...and to think RMSTI roughly retrieved only about 30 for the composition test of slag. BTW, I had the opportunity to see a large one on display at the Tropicana in Las Vegas, along with L-brackets and other various pieces of steel.
>>Doesn't matter if they "look good." The point is, are they any good?<<
Good enough that they're still there after nearly a century, most of that in the water. The rivets on the Titanic are good enough that most of them remained right where the riveters put them even after a 30+ knot collision with the ocean's bottom.
There's a lot of sound and fury over the materials that the ship was built of which may not be entirely misplaced in some instances. The problem with all of that is that it's over-rated. Absent the interaction with an iceberg, and through hull damage along the ship's length which no vessel could survive, we wouldn't even be having this conversation.
The original poster said "they looked good." "Looking" is irrelevant, its the quality that counts. If the original poster has said "they are still good" then great, but an opinion of aesthetic attractiveness is irrelevant.
And I've addressed that issue. The rivets are good enough on the Nomadic to have survived this long. The rivets on the Titanic were good enough that they survived anything except human fallibility, and the vast majority of them survived even that.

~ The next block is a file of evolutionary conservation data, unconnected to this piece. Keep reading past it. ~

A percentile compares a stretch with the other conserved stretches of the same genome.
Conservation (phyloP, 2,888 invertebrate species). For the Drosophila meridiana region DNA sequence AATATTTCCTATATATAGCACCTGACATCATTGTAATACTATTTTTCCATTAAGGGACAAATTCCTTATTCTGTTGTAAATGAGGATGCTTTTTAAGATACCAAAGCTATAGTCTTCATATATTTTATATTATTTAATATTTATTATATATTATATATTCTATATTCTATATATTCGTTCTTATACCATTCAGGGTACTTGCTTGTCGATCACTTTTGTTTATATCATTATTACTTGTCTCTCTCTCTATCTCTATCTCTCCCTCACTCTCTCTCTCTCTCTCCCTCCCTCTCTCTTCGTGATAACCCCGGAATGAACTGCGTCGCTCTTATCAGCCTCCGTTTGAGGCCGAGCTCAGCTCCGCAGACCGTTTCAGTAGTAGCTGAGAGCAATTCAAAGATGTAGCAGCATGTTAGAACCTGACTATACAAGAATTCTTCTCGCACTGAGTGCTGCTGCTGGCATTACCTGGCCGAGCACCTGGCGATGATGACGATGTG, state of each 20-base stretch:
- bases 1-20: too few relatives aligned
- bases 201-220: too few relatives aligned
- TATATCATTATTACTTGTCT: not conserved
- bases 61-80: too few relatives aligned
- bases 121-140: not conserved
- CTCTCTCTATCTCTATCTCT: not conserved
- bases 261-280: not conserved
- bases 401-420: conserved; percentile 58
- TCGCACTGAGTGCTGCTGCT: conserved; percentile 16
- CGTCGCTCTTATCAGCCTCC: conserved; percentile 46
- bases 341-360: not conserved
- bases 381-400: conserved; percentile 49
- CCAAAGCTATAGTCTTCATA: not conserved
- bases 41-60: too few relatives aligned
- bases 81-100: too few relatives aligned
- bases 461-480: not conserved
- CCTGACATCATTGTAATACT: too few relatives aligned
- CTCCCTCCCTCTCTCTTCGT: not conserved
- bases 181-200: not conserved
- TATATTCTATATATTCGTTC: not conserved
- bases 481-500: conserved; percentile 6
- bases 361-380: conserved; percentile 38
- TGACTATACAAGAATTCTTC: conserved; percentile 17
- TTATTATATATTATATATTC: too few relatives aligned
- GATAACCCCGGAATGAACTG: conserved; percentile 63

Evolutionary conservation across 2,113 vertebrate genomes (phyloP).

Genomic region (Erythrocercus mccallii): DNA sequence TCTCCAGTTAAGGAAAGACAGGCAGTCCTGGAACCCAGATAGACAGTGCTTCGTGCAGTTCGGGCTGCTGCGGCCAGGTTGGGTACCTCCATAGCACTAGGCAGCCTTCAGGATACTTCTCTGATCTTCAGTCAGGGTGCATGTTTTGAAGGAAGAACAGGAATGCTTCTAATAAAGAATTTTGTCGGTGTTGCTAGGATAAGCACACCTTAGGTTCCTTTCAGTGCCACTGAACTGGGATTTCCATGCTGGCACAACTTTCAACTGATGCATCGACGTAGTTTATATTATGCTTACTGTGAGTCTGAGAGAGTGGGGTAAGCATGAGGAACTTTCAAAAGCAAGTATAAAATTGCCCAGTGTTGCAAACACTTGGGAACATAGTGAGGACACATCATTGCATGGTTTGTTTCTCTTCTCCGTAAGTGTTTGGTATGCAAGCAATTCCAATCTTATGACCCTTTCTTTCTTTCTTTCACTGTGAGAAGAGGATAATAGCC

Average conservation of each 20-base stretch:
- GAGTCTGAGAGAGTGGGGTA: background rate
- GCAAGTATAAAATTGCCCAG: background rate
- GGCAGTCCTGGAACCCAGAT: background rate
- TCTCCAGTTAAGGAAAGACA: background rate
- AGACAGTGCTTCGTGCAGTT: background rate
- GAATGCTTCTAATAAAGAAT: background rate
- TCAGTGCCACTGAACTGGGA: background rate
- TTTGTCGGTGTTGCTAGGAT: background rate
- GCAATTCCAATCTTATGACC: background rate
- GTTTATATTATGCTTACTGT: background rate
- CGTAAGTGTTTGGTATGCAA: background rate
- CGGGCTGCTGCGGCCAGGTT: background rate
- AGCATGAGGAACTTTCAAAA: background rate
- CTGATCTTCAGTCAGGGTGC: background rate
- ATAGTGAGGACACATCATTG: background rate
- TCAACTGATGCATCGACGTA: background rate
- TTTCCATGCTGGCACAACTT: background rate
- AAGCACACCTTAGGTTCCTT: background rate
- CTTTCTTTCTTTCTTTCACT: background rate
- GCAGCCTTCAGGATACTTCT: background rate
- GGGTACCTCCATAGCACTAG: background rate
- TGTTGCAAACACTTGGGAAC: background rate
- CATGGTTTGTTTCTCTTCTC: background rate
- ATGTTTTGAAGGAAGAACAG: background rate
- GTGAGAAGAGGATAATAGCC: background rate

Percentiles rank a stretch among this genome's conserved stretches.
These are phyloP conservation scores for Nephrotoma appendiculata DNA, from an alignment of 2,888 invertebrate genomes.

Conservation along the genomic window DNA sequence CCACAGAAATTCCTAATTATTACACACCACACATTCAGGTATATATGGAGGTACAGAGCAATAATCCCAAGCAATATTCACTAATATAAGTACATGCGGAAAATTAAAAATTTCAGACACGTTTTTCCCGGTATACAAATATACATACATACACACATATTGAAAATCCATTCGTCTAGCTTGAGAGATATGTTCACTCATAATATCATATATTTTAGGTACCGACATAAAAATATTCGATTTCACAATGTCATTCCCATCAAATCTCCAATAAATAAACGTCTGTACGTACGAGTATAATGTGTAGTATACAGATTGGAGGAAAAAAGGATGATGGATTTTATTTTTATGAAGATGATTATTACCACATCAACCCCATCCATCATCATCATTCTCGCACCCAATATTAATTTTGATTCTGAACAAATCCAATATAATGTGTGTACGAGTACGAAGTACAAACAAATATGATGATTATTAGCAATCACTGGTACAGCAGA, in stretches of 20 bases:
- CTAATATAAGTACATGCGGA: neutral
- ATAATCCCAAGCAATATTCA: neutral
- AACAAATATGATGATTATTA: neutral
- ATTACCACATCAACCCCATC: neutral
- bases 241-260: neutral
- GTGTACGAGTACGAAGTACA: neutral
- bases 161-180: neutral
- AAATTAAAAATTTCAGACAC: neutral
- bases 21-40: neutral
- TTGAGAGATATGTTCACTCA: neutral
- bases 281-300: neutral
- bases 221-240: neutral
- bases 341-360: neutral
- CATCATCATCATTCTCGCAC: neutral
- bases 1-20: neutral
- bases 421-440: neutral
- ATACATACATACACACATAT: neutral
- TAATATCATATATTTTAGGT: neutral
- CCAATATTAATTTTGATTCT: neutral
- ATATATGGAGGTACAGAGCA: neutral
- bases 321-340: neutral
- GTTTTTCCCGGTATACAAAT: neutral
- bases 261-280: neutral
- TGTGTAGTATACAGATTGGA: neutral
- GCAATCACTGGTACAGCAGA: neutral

That all its takes is the failure of a few substandard rivets in a seam to lead to progressive failure along a length of that seam when subjected to higher than expected loadings such as impact with a massive body at high speed. All evidence points to the opening of riveted seams along the plates as opposed to plate fracture on the hull. Something had to give.
Can you say 100% that the rivets that were tested came form the critical point of Titanic where it hit the iceberg. What was the stress weight exerted on these rivets. Rivets were installed throughout the ship and not just on the exterior.
Ships are not built to withstand icebergs. They are built to withstand large waves.
Today a under spec weld would have the same effect.
As Paul Mathias ('96 RMSTI) detected with his EOSCAN the actual wound on the starboard hull, was as H & W's Wilding suggested...12 sq. ft., basically the size of a standard refrigerator. I believe it was substandard rivets, which in turn sheered the heads upon impact with the iceberg, and as Sam said opened the *joggled* seams.
...and what about the more serious damage that Matthias found on the port side? This has hardly been mentioned. Since we know the ship hit on the starboard side, and there is damage to both sides, what Matthias found must be a combination of iceberg and bottom impact damage.